C/C++ - FAQ

Last Updated: 2024-01-27

What's the difference between C and C++?

Read more: C vs C++

What's the difference between struct and class?

  • struct: data members are public by default.
  • class: data members are private by default.

What is an inline function?

The compiler places a copy of the inline function at each point where the function is called at compile time.

Why use inline functions: they eliminate the function calling overhead of a traditional function.

What is a friend class / function?

A friend class can access private, protected, and public members of other classes in which it is declared as friends.

A friend function can access private, protected, and public members. But friend functions are not member functions.

What is a virtual function?

A virtual function is a member function in the base class that you redefine in a derived class. C++ determines which function is to be invoked at the runtime based on the type of the object pointed by the base class pointer.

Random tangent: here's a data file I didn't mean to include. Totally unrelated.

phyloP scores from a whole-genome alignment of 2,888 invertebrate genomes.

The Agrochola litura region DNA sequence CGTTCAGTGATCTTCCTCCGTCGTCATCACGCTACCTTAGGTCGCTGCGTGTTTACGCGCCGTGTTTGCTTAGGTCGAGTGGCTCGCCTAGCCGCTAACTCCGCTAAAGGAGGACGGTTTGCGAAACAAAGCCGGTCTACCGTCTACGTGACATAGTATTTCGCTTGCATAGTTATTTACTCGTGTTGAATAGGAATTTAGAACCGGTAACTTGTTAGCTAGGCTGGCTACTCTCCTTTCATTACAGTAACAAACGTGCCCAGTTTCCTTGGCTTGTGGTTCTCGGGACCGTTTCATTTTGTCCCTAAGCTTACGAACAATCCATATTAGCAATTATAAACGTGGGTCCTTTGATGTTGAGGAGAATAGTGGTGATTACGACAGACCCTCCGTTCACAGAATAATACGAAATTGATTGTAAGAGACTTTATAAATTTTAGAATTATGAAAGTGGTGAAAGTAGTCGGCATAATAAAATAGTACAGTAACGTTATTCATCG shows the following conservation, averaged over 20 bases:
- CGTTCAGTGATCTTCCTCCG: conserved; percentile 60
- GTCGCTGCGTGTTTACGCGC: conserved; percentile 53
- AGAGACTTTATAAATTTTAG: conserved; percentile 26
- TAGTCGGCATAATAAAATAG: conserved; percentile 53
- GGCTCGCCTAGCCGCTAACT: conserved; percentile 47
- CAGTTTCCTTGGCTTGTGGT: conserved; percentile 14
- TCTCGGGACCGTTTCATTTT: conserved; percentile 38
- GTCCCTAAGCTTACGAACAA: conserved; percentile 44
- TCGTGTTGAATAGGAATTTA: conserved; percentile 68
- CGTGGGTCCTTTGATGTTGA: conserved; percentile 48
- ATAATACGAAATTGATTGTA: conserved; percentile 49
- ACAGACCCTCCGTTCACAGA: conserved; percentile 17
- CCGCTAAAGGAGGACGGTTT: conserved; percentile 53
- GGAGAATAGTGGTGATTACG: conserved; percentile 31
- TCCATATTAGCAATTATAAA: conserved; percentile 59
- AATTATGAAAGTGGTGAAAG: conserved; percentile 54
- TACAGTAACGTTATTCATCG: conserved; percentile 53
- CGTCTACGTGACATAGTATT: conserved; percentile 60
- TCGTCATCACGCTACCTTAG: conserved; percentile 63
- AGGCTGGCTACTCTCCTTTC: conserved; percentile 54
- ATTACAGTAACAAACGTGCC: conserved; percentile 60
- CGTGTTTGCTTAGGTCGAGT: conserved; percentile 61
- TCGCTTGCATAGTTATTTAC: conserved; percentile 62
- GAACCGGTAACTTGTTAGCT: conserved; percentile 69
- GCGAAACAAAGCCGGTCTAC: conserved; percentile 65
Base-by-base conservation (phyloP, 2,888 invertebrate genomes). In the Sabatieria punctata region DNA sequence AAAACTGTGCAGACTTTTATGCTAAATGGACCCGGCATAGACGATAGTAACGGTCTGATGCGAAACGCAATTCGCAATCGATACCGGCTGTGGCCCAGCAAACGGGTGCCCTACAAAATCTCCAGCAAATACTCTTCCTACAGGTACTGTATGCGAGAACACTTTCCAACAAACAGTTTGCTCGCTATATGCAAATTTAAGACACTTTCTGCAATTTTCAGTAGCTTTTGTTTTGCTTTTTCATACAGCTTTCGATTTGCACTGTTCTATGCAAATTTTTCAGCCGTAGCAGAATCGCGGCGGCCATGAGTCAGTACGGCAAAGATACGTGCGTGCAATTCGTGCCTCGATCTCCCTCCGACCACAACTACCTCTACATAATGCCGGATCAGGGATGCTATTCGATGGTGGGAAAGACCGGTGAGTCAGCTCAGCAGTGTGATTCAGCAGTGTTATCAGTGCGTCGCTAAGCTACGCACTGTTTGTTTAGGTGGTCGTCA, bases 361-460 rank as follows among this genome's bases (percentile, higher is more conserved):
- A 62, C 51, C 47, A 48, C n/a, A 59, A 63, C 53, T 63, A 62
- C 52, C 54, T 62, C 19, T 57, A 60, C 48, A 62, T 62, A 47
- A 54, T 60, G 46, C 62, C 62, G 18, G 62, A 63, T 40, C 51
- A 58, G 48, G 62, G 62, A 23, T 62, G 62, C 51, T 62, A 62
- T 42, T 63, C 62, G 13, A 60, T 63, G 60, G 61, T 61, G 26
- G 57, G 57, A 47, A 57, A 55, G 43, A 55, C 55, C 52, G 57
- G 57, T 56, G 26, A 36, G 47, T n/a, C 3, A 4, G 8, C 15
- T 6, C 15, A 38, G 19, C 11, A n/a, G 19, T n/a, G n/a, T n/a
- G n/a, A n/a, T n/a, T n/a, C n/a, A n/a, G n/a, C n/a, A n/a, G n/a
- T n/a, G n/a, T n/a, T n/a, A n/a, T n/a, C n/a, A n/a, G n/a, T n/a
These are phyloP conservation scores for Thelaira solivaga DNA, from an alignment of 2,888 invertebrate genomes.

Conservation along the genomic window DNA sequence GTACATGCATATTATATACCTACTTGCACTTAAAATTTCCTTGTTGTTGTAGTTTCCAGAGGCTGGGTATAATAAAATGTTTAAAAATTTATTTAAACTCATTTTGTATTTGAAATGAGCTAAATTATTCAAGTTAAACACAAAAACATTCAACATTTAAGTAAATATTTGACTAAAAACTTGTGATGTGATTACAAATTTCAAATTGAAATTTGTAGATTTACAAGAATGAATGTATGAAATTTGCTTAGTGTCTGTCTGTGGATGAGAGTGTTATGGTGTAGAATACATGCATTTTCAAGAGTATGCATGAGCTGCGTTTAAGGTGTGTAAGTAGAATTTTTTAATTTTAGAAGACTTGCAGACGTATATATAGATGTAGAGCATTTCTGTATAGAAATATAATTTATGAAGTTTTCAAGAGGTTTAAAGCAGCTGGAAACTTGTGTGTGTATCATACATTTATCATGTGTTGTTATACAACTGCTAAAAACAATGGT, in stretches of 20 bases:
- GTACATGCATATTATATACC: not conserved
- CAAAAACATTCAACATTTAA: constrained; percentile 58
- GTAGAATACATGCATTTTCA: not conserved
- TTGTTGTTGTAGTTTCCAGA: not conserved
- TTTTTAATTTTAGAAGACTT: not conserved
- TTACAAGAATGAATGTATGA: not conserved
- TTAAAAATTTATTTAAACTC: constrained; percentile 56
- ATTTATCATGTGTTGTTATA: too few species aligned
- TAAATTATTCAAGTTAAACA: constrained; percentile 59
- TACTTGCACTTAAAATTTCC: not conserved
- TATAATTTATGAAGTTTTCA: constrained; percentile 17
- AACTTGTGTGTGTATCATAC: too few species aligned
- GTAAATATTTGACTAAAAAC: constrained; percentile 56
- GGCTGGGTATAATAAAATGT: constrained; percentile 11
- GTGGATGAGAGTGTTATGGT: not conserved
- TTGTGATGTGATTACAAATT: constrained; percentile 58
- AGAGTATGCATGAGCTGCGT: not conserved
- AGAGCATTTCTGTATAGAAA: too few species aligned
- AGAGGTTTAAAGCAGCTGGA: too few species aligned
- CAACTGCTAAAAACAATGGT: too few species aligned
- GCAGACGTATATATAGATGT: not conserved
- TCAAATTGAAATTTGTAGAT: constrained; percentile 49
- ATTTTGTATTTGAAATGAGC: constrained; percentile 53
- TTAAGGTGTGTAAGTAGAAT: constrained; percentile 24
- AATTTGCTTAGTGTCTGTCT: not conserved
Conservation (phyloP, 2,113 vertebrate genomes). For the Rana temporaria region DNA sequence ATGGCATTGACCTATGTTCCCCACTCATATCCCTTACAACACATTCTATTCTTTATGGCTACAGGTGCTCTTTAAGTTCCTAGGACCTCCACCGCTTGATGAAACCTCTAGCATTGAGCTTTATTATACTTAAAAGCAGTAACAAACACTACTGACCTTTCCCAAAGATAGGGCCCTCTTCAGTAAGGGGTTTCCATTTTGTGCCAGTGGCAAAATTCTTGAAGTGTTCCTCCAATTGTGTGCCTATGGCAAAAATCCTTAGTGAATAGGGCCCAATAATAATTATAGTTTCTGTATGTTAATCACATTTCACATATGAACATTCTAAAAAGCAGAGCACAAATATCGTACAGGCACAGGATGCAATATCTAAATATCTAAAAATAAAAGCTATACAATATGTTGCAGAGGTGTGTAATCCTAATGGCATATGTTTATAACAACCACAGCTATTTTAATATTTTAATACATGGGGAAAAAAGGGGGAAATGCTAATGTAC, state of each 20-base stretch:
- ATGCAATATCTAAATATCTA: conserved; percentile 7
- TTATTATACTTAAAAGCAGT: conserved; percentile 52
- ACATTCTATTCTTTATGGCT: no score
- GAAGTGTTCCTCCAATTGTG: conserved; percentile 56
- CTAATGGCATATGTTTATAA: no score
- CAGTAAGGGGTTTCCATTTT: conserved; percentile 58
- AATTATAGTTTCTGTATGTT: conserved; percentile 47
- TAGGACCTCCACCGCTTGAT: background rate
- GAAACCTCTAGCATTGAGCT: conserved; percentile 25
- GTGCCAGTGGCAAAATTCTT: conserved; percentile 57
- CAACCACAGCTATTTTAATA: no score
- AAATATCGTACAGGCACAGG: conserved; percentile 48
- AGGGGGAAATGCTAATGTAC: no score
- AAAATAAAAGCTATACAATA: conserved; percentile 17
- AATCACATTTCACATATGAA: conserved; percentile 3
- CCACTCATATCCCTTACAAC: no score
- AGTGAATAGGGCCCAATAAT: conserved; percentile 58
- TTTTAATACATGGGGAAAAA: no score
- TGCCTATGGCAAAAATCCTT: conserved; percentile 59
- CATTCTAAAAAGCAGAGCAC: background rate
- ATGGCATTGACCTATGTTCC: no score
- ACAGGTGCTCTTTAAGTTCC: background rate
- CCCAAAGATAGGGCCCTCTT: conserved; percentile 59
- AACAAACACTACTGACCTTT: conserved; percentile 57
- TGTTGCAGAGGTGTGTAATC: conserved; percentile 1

What is a pure virtual function?

A pure virtual function is a function that has no implementation and is declared by assigning 0. It has no body.

virtual void fun() = 0;

What's the difference between compile-time polymorphism and runtime polymorphism?

  • compile-time polymorphism: the compiler decides which method to call at the compile time. Achieved by function overloading and operator overloading.
  • runtime polymorphism: decide which method to call at runtime (NOT resolved by the compiler). Achieved by virtual functions and pointers.

What is operator overloading in C++?

To change the meaning of the operators like +, -, *, /, (), etc.

What are destructors?

Destructor: a function that is called when an object is destroyed.

Deconstructor overloading is NOT possible. Destructors take no arguments, so there's only one way to destroy an object.

What's the difference between pass-by-value and pass-by-reference

Read more: Pass-by-value vs Pass-by-reference

What's the unistd header?

unistd.h is the name of the header file that provides access to the POSIX operating system API.

How to Pause?

Under POSIX systems, the best solution seems to use:

#include <unistd.h>

pause ();

The process will be terminaled by signals (e.g. Ctrl-C). A more advanced usage is to use a signal-catching function, called when the corresponding signal is received, after which pause returns, resuming the process.